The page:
After the disaster on March 11, Japanese industries had sought only short-term economic efficiency and cost reductions realized the importance of resilience in the case of an emergency. Retail companies began to keep inventory at their sorting and distribution depots, companies that had depended on trucks for logistics began to use railways, and manufacturing companies began to decentralize production facilities.
I think perhaps the lifestyles of many Japanese citizens also lack resilience. The Great East Japan Earthquake caused power outages in Tokyo. People who lived alone in Tokyo told me how frightened they were to realize how fragile their life support systems are.
One person said, "I'm very busy with my work and I always come back to my apartment late at night. So, I rarely talk with anyone in my neighborhood. I don't know my neighbors, and they don't know me or anything about my life. In this situation, should a great disaster occur, nobody may think anything about me, for example, request a safety confirmation or rescue operation for me. Certainly, considering only my efficiency at work, I have no need to communicate with my neighborhood, but this disaster made me reconsider if that is really a good thing for me."
I have also heard from many people in different places that although they were attracted by benefits of an all-electric household energy system, including the low cost of using night-time electricity, and adopted this system in their homes, they were at a loss when the electric power supply stopped due to the blackout. Because all-electric houses use electricity for cooking and heating instead of gas, residents can neither boil water nor heat or cool their rooms while the power supply is stopped.
Another person told me about her hard experience. She led a "simple life" in which she did not stock any unnecessary goods in her house; she bought everything at nearby convenience stores as necessary. She said, "After March 11, everything disappeared from the shelves at convenience stores and supermarkets, so I did not know what to do. Although I believed that it was better not to have any reserves, I realized that it is better to keep at least a week's food and daily necessaries in reserve as a precaution."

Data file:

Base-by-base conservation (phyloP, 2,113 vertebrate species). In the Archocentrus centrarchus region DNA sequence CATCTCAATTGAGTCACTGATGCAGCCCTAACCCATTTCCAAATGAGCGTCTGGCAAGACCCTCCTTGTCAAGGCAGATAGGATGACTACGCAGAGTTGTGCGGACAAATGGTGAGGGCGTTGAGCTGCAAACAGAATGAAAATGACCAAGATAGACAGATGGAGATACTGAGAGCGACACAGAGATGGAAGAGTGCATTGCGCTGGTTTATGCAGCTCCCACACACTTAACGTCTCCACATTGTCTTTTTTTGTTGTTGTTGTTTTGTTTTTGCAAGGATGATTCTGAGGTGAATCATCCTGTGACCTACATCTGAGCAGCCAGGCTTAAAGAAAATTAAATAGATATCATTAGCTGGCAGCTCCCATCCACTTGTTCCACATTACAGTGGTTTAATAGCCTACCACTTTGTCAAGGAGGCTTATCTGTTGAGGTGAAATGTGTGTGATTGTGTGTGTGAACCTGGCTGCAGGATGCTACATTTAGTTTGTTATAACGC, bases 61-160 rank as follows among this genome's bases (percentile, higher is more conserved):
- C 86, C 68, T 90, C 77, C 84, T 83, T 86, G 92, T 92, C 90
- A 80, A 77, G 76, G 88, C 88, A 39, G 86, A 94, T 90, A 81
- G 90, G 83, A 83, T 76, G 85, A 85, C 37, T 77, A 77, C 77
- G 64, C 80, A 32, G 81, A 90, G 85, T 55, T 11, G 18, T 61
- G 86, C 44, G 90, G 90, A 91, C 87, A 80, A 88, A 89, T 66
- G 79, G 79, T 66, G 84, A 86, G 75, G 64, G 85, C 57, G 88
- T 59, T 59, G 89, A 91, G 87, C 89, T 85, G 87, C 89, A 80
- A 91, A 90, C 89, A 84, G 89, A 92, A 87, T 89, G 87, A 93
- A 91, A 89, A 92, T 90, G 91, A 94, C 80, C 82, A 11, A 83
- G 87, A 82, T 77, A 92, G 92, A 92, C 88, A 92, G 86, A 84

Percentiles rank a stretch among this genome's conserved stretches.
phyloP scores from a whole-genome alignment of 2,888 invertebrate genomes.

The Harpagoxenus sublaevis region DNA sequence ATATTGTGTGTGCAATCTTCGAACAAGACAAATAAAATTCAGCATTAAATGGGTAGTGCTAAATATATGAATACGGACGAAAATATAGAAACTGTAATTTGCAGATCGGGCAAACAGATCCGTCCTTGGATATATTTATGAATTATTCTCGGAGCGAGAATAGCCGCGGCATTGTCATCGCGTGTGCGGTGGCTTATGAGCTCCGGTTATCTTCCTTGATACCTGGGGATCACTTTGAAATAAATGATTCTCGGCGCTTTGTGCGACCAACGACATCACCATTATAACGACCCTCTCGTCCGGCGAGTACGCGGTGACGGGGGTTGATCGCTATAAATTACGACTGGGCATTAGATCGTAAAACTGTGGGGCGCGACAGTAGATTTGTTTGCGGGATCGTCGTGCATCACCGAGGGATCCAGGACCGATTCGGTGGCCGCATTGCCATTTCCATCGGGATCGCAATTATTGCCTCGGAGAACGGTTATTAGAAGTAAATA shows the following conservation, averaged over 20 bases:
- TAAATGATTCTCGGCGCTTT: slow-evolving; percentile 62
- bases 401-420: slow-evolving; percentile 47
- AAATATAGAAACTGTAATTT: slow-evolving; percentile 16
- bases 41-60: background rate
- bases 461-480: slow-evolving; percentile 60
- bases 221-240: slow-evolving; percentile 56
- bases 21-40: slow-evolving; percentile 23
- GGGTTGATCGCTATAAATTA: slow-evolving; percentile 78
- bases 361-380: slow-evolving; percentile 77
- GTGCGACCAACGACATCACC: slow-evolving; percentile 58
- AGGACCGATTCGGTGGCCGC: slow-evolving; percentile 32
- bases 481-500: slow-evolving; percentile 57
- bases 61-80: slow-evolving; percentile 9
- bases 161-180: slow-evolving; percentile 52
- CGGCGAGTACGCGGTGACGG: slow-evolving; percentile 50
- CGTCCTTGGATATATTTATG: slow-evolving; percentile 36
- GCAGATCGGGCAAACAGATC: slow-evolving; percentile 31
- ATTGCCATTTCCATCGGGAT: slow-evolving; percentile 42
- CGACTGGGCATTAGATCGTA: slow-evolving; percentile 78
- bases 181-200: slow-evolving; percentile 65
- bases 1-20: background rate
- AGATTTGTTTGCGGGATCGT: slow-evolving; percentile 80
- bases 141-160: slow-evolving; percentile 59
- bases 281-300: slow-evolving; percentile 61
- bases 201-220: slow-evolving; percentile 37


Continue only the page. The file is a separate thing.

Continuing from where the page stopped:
These lessons apply not only to the case of a great disaster. It is thought that in future we will have a "shrinking society" in which global warming, energy issues and other various problems will worsen while population and other pressures and competition increase globally. In Japan, by contrast, domestic population and markets will dwindle as the society becomes older. We need to think how each of us can live resiliently and strongly even under such circumstances, and how we can create resilient and strong communities and societies.
We need to attach importance not only to short-term economic efficiency, but also to mid- and long-term resilience and develop the strength to recover from difficult situations even if this seems to cause short-term increases in cost or reduced efficiency. We need to incorporate resilience into corporate management and community building. I believe that unless we do, we will not be able to create a truly sustainable, happy society.
What is a resilient society like? We can see that diversity and redundancy are key in the above-mentioned examples. However, how do we create resilience? How can we incorporate it into our organizations and communities?
Resilience is one of the major areas of research of the Institute for Studies in Happiness, Economy and Society, one of the JFS's partners. In our next newsletter, I plan to write about some of the things that I believe are important at this time. I would be pleased if readers would send us information on various efforts and case studies involving "resilience."